2. Probably 5 minutes of that wasted time was due to AusTom's very significant design flaw--men don't listen to directions. Whether those directions come via a wife, a neighbor, a stranger, or a GPS, men quite simply are not programmed to listen to directions. It's a fact.

3. Even though she had no idea who or what was talking, the Toddler thought everything AusTom said warranted a, "Goodbye!" Every.single.time.

So, two minutes in the car went a little like this:

AusTom: Turn left in 100 yards.
Mr. Husband immediately turns left.
Toddler: Goodbye!
AusTom: Turn around at the next opportunity.
Toddler: Goodbye!
Mr. Husband: What did it say?
Me: It said to turn around.
AusTom: Turn right in 500 yards.
Mr. Husband immediately turns left.
Toddler: Goodbye!
AusTom: Turn right in 200 yards.
Toddler: Goodbye!
Mr. Husband drives past turn.
Me (cause I'm an IDIOT): You missed your turn.
Mr. Husband: Where?
AusTom: Turn left in 50 feet.
Toddler: Goodbye!
Mr. Husband: I didn't miss my turn.
AusTom: Turn left in 10 feet.
Toddler: Goodbye!
Me: Yes, you did.
AusTom: Turn around at next opportunity.
Toddler: Goodbye!
Me: See, you missed your turn.
AusTom: Turn right in 300 yards.
Toddler: Goodbye!

If you follow AusTom's directions, you'll find the remnants from when my head exploded all over Pittsburgh.



No Whine for Me

I was all set to whine and whine and whine about the middle of the night Attack of the Toddler Mouth episodes that have been going on as of late when I realized something.

It's Spring.

Almost Summer.

The temperature has been hovering mostly between the 40s and 70s, give or take a few days when Mother Nature forget to take her happy pills.

Guess who likes to keep the house windows open all through Spring and early Summer? The same people who live in a townhouse where we are ever so lucky as to have a fully attached neighbor. Who also likes to keep his windows open. Ten feet from our windows.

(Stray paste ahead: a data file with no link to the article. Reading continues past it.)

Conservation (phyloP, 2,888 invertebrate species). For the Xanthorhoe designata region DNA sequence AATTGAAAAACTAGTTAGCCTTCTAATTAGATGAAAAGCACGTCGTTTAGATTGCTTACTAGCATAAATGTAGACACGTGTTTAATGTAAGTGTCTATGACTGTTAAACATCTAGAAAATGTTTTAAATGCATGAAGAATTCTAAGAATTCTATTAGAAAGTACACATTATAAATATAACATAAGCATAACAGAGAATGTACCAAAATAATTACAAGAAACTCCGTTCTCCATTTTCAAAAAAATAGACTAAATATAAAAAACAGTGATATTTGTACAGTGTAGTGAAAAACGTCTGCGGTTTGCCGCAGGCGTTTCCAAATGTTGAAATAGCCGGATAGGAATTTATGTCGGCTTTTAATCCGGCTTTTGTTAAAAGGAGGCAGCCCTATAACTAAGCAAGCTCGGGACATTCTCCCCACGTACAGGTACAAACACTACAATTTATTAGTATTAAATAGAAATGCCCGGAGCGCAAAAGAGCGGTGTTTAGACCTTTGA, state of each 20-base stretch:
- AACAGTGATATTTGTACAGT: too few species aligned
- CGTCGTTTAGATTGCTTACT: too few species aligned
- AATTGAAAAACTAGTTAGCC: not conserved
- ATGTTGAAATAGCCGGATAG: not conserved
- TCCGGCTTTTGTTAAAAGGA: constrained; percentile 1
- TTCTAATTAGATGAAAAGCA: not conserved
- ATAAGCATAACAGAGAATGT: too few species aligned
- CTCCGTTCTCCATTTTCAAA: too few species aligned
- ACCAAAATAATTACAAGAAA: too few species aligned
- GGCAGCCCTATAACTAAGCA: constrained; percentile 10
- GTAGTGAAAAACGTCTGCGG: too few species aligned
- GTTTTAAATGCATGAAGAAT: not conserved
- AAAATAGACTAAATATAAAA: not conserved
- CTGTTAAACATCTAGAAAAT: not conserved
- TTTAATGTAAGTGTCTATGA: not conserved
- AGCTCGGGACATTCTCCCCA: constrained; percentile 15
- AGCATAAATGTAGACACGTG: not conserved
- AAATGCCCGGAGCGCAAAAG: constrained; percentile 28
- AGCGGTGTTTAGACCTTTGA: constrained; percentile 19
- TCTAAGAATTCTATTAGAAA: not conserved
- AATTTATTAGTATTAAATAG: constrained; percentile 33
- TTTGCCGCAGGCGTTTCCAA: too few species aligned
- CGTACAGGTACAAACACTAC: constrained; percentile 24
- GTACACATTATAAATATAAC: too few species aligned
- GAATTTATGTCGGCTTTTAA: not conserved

I bet our neighbor is hating the middle of the night Attack of the Toddler Mouth episodes even more than I am. Last night he was ultra lucky and probably got to hear one side of a conversation that most likely sounded like this:

"Waaaaaaaaaaaaaaaaaaaaaaaaaaaaaaaah. I want Mommy."
"Waaaaaaaaaaaaaaaaaaaaaaaaaaaaaaah. I want milk."
"No. I want water."
"I want Baby Shell."
"No Baby Shell!" *throws poor doll across room with enough velocity to take out an eye or two*
"Waaaaaaaaaaaaaaaaah. I want Mommy."
"I want candy."
"I waaaaaaaaaaaaaaaaaaaaaaaaaaaaaaaaaaaaaaaaaaant . . . "
"I waaaaaaaaaaaaaaaaaaaaaaaaaaaaaaaaaaaaaaaaaaant . . . "

If the neighbor could have heard my side of the conversation, I'm sure it all would have made even less sense. However, I'm sure he only heard one side because between the Toddler and me, there is only one of us that hasn't learned to respect the laws of inside voices and the regulations regarding very minimal speaking at 11 o'too late in the night.

Maybe I ought to close the windows tonight. I'm sure there will be another hour-long Toddler Screamapalooza.

Of course, this is the same neighbor that decided he should hang some pictures on the wall (the wall that we share, mind you) at 11 o'too late in the night a few weeks ago. The hammering was in the smaller bedroom. Less than four feet from our sleeping Toddler. Who was awakened at 11 o'too late by the sounds of a hammer pounding on the wall right next to her.

Screw it. If I ain't sleeping, ain't nobody sleeping.